Millions of Coloradans and tourists agree they love public lands, which take up more than a third of the state. Thousands of residents depend on national parks, forests, monuments and grasslands for their livelihood.
Underpinning any discussion of public lands, no matter how innocuous, is a squabble over who manages them: federal or state agencies.
In the past several years, those clashes have led to armed standoffs in Nevada and Oregon, including the recent months-long occupation at the Malheur Wildlife Refuge.
Fights over land management have provoked legislation from conservative Colorado lawmakers seeking to put federal lands under state control. Most of the state’s environmentalists prefer federal management, arguing it protects public lands from rampant development, including oil and gas drilling and mining.
But Sen. Kerry Donovan, a Vail Democrat, would like Coloradans to step back from the debate over who manages the land and celebrate what that land means to Coloradans.
She’s the sponsor of a bill that would dub the third Saturday in May Colorado “Public Lands Day,” to celebrate the contributions Colorado’s national lands have made to the state’s economy and quality of life.
Public Lands Day would not be a state holiday, according to the bill. Schools would be expected to recognize it, even though it’s on a Saturday. Donovan told The Colorado Independent that she hoped schools would set up field trips or volunteer days when students would help repair trails, for example.
Colorado’s public lands “are the defining feature of our state,” Donovan told the Senate State, Veterans and Military Affairs Committee during the bill’s hearing last month.
But the measure also skirts the federal-versus-state control controversy over public lands, by design.
Last year, Colorado lawmakers enamored of state control over public lands attempted a bill that would begin the process of taking control away from the federal government. The bill, co-sponsored by Sterling Republican Sen. Jerry Sonnenberg, would have commissioned a study on how to do that. The measure died when one Republican, Sen. Larry Crowder of Alamosa, voted it down with Senate Democrats.
Crowder is the Senate’s most moderate Republican, and comes from a swing district in southern Colorado where he is up for re-election in the fall.
Donovan’s success in putting together a public lands bill without getting into the public lands controversy helped earn her a rare unanimous vote from the Senate state affairs committee Monday. The measure now awaits further action from the Senate.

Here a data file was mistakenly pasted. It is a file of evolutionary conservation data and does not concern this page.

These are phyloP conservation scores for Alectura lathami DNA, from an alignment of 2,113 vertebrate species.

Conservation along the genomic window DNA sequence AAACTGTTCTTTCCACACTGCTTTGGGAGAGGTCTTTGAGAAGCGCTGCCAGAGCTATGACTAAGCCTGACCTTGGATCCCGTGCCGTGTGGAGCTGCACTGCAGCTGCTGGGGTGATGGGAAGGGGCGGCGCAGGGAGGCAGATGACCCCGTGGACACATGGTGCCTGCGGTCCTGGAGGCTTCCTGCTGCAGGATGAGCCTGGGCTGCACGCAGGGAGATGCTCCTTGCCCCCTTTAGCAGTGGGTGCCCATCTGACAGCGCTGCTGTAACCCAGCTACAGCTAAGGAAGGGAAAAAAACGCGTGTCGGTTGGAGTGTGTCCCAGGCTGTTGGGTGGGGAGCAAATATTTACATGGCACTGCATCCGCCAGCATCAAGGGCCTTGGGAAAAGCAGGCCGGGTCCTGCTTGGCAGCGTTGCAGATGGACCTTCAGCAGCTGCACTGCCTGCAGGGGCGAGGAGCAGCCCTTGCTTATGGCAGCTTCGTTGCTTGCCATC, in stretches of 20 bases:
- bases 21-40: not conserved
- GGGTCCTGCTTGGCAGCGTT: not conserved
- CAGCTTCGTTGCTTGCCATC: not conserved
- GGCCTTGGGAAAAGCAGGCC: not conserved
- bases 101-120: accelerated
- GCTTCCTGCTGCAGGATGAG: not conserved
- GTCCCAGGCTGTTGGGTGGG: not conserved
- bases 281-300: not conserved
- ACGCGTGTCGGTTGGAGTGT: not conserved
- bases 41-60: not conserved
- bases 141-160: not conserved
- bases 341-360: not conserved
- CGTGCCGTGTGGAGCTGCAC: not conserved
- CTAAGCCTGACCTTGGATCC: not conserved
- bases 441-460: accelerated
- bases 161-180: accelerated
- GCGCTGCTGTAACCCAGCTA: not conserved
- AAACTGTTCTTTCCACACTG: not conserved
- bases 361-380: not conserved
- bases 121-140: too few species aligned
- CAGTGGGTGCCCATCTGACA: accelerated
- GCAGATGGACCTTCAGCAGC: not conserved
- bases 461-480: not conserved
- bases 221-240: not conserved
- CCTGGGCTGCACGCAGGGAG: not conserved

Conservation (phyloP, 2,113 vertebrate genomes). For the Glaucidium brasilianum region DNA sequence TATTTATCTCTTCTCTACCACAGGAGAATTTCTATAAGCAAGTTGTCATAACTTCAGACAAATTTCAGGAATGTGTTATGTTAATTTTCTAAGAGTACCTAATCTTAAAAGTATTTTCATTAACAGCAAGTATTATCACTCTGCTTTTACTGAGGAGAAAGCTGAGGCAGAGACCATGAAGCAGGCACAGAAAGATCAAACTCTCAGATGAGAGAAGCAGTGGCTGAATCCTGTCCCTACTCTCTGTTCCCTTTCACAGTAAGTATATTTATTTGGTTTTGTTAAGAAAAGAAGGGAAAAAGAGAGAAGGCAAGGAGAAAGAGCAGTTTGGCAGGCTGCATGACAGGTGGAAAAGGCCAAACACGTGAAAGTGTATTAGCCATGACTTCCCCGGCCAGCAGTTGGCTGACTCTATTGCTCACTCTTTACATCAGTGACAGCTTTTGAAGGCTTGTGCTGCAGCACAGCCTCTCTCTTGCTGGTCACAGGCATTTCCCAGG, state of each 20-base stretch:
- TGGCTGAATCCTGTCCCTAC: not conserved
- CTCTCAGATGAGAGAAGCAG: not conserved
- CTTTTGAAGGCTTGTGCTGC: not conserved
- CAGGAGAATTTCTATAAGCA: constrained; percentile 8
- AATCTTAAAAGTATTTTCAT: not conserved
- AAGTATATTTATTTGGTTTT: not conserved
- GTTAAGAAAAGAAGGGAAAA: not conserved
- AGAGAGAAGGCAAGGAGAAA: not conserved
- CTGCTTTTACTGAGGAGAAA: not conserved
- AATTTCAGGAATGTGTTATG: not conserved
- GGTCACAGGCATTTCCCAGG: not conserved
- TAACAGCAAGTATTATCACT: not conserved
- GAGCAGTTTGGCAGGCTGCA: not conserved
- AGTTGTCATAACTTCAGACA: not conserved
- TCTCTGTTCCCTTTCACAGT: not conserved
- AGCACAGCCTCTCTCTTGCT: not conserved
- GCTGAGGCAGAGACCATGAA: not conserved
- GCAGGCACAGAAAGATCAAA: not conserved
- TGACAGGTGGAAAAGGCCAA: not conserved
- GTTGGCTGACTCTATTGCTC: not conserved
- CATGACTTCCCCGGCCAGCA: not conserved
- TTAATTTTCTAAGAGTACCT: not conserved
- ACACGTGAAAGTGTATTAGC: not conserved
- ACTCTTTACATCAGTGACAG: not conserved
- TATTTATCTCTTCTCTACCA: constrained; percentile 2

There’s at least one more public lands issue on the horizon at the state House: a bill that would remind federal agencies that Colorado controls the water rights tied to public lands.
In 2012, the U.S. Forest Service demanded that ski areas, in exchange for renewing their leases on public lands, turn over water rights to the federal government. The ski areas sued and the Forest Service lost on procedural grounds. The Court ordered the agency to go back to the drawing board, although in the end the Forest Service came up with the exact same rule.
The agency claimed it wanted the water rights in order to protect them from being sold as a valuable asset when ski areas went bankrupt, although that’s never happened in Colorado.
Lawmakers quickly jumped to action three years ago, attempting a succession of bills that would say “hands off!” to the Forest Service and to the Bureau of Land Management, which witnesses said was trying to do the same with water rights on public lands leased for grazing cattle.
Those efforts have failed, despite bipartisan support from rural lawmakers in both parties.
In December, the U.S. Forest Service finally backed off on the requirement that ski areas turn over their water rights.
But Colorado lawmakers still want a bill that would ensure no further water-rights grabs from either the Forest Service or Bureau of Land Management. This year, such a measure has a better than average chance of passing.
Rep. Jon Becker, a Fort Morgan Republican, has teamed up with Democratic Rep. KC Becker, whose district includes Boulder and rural mountain counties such as Grand, Gilpin and Jackson. The bill Becker and Becker are proposing asserts to the two federal agencies that Colorado water is a property right and as such is governed by Colorado water law, even on lands owned by the federal government.
The measure also sets up a requirement that the federal government go through the same state process to acquire water rights like anyone else in Colorado, in effect putting the federal government on the same footing as any municipal water provider, farmer or rancher who wants to acquire water rights.
And given Colorado’s prior appropriation doctrine that says water rights belong to those who first lay claim to them, the feds would be at the end of a long line of water users.
The House Agriculture, Livestock and Natural Resources Committee will hear the bill on March 7.